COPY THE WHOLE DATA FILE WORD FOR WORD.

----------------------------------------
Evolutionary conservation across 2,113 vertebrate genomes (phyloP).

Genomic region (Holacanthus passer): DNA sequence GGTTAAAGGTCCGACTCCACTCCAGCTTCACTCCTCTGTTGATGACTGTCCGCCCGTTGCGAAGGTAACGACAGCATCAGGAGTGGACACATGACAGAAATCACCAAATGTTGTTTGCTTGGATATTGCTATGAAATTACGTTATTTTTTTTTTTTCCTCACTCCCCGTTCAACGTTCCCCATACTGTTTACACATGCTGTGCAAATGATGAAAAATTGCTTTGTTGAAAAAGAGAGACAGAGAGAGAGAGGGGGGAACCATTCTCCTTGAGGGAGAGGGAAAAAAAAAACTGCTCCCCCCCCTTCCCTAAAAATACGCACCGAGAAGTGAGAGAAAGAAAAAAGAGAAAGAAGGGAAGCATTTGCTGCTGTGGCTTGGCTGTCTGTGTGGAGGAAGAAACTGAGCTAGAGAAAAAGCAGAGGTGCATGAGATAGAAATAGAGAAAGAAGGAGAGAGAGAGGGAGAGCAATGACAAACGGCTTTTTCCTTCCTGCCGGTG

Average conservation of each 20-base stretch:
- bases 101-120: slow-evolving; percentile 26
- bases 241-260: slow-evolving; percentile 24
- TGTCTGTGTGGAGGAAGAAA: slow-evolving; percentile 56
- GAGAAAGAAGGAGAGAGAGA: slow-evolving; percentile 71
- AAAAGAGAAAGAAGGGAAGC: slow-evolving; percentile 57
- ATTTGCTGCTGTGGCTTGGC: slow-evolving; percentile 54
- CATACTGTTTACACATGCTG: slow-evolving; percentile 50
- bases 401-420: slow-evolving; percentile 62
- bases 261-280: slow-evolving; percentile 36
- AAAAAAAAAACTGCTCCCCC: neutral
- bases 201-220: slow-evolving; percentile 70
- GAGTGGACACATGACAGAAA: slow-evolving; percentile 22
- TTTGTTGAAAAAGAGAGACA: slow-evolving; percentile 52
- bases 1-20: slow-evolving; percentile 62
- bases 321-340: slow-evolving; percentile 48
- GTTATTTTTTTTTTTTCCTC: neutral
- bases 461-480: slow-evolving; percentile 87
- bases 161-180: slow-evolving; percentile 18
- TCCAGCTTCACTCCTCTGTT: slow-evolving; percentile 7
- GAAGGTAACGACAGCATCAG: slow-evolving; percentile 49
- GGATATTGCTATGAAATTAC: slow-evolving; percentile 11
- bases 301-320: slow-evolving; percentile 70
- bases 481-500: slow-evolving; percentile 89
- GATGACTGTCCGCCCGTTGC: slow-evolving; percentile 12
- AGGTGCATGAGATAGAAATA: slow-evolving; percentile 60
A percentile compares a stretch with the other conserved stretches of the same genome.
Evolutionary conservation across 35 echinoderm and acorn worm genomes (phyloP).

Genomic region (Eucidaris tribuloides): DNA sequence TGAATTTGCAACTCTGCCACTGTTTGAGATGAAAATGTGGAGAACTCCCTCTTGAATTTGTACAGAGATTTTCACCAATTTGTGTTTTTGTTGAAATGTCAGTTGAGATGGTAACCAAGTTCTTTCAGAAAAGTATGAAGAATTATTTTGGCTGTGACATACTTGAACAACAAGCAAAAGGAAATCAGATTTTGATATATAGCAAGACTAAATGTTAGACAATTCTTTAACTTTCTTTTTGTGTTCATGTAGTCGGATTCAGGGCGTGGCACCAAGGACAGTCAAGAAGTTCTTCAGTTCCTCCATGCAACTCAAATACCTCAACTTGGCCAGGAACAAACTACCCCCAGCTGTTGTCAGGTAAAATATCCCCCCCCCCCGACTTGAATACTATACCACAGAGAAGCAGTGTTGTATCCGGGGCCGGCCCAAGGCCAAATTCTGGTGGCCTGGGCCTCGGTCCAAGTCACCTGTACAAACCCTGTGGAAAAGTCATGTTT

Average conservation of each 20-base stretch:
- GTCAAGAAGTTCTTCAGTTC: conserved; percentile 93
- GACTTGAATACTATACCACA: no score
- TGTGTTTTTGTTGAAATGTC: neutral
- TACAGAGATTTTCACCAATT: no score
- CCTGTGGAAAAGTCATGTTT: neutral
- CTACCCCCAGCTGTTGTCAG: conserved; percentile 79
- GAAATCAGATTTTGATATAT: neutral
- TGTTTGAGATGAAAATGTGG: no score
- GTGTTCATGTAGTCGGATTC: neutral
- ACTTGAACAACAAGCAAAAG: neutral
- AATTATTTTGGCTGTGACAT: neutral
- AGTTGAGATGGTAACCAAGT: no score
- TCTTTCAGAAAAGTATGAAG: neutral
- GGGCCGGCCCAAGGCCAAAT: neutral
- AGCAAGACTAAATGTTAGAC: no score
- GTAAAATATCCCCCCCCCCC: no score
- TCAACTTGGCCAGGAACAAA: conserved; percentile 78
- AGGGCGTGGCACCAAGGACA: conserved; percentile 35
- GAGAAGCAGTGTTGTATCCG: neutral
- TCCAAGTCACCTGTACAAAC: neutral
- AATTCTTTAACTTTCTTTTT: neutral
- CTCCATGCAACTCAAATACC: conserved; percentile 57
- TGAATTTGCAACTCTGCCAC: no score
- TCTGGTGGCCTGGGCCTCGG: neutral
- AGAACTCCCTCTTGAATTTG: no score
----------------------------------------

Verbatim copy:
Evolutionary conservation across 2,113 vertebrate genomes (phyloP).

Genomic region (Holacanthus passer): DNA sequence GGTTAAAGGTCCGACTCCACTCCAGCTTCACTCCTCTGTTGATGACTGTCCGCCCGTTGCGAAGGTAACGACAGCATCAGGAGTGGACACATGACAGAAATCACCAAATGTTGTTTGCTTGGATATTGCTATGAAATTACGTTATTTTTTTTTTTTCCTCACTCCCCGTTCAACGTTCCCCATACTGTTTACACATGCTGTGCAAATGATGAAAAATTGCTTTGTTGAAAAAGAGAGACAGAGAGAGAGAGGGGGGAACCATTCTCCTTGAGGGAGAGGGAAAAAAAAAACTGCTCCCCCCCCTTCCCTAAAAATACGCACCGAGAAGTGAGAGAAAGAAAAAAGAGAAAGAAGGGAAGCATTTGCTGCTGTGGCTTGGCTGTCTGTGTGGAGGAAGAAACTGAGCTAGAGAAAAAGCAGAGGTGCATGAGATAGAAATAGAGAAAGAAGGAGAGAGAGAGGGAGAGCAATGACAAACGGCTTTTTCCTTCCTGCCGGTG

Average conservation of each 20-base stretch:
- bases 101-120: slow-evolving; percentile 26
- bases 241-260: slow-evolving; percentile 24
- TGTCTGTGTGGAGGAAGAAA: slow-evolving; percentile 56
- GAGAAAGAAGGAGAGAGAGA: slow-evolving; percentile 71
- AAAAGAGAAAGAAGGGAAGC: slow-evolving; percentile 57
- ATTTGCTGCTGTGGCTTGGC: slow-evolving; percentile 54
- CATACTGTTTACACATGCTG: slow-evolving; percentile 50
- bases 401-420: slow-evolving; percentile 62
- bases 261-280: slow-evolving; percentile 36
- AAAAAAAAAACTGCTCCCCC: neutral
- bases 201-220: slow-evolving; percentile 70
- GAGTGGACACATGACAGAAA: slow-evolving; percentile 22
- TTTGTTGAAAAAGAGAGACA: slow-evolving; percentile 52
- bases 1-20: slow-evolving; percentile 62
- bases 321-340: slow-evolving; percentile 48
- GTTATTTTTTTTTTTTCCTC: neutral
- bases 461-480: slow-evolving; percentile 87
- bases 161-180: slow-evolving; percentile 18
- TCCAGCTTCACTCCTCTGTT: slow-evolving; percentile 7
- GAAGGTAACGACAGCATCAG: slow-evolving; percentile 49
- GGATATTGCTATGAAATTAC: slow-evolving; percentile 11
- bases 301-320: slow-evolving; percentile 70
- bases 481-500: slow-evolving; percentile 89
- GATGACTGTCCGCCCGTTGC: slow-evolving; percentile 12
- AGGTGCATGAGATAGAAATA: slow-evolving; percentile 60
A percentile compares a stretch with the other conserved stretches of the same genome.
Evolutionary conservation across 35 echinoderm and acorn worm genomes (phyloP).

Genomic region (Eucidaris tribuloides): DNA sequence TGAATTTGCAACTCTGCCACTGTTTGAGATGAAAATGTGGAGAACTCCCTCTTGAATTTGTACAGAGATTTTCACCAATTTGTGTTTTTGTTGAAATGTCAGTTGAGATGGTAACCAAGTTCTTTCAGAAAAGTATGAAGAATTATTTTGGCTGTGACATACTTGAACAACAAGCAAAAGGAAATCAGATTTTGATATATAGCAAGACTAAATGTTAGACAATTCTTTAACTTTCTTTTTGTGTTCATGTAGTCGGATTCAGGGCGTGGCACCAAGGACAGTCAAGAAGTTCTTCAGTTCCTCCATGCAACTCAAATACCTCAACTTGGCCAGGAACAAACTACCCCCAGCTGTTGTCAGGTAAAATATCCCCCCCCCCCGACTTGAATACTATACCACAGAGAAGCAGTGTTGTATCCGGGGCCGGCCCAAGGCCAAATTCTGGTGGCCTGGGCCTCGGTCCAAGTCACCTGTACAAACCCTGTGGAAAAGTCATGTTT

Average conservation of each 20-base stretch:
- GTCAAGAAGTTCTTCAGTTC: conserved; percentile 93
- GACTTGAATACTATACCACA: no score
- TGTGTTTTTGTTGAAATGTC: neutral
- TACAGAGATTTTCACCAATT: no score
- CCTGTGGAAAAGTCATGTTT: neutral
- CTACCCCCAGCTGTTGTCAG: conserved; percentile 79
- GAAATCAGATTTTGATATAT: neutral
- TGTTTGAGATGAAAATGTGG: no score
- GTGTTCATGTAGTCGGATTC: neutral
- ACTTGAACAACAAGCAAAAG: neutral
- AATTATTTTGGCTGTGACAT: neutral
- AGTTGAGATGGTAACCAAGT: no score
- TCTTTCAGAAAAGTATGAAG: neutral
- GGGCCGGCCCAAGGCCAAAT: neutral
- AGCAAGACTAAATGTTAGAC: no score
- GTAAAATATCCCCCCCCCCC: no score
- TCAACTTGGCCAGGAACAAA: conserved; percentile 78
- AGGGCGTGGCACCAAGGACA: conserved; percentile 35
- GAGAAGCAGTGTTGTATCCG: neutral
- TCCAAGTCACCTGTACAAAC: neutral
- AATTCTTTAACTTTCTTTTT: neutral
- CTCCATGCAACTCAAATACC: conserved; percentile 57
- TGAATTTGCAACTCTGCCAC: no score
- TCTGGTGGCCTGGGCCTCGG: neutral
- AGAACTCCCTCTTGAATTTG: no score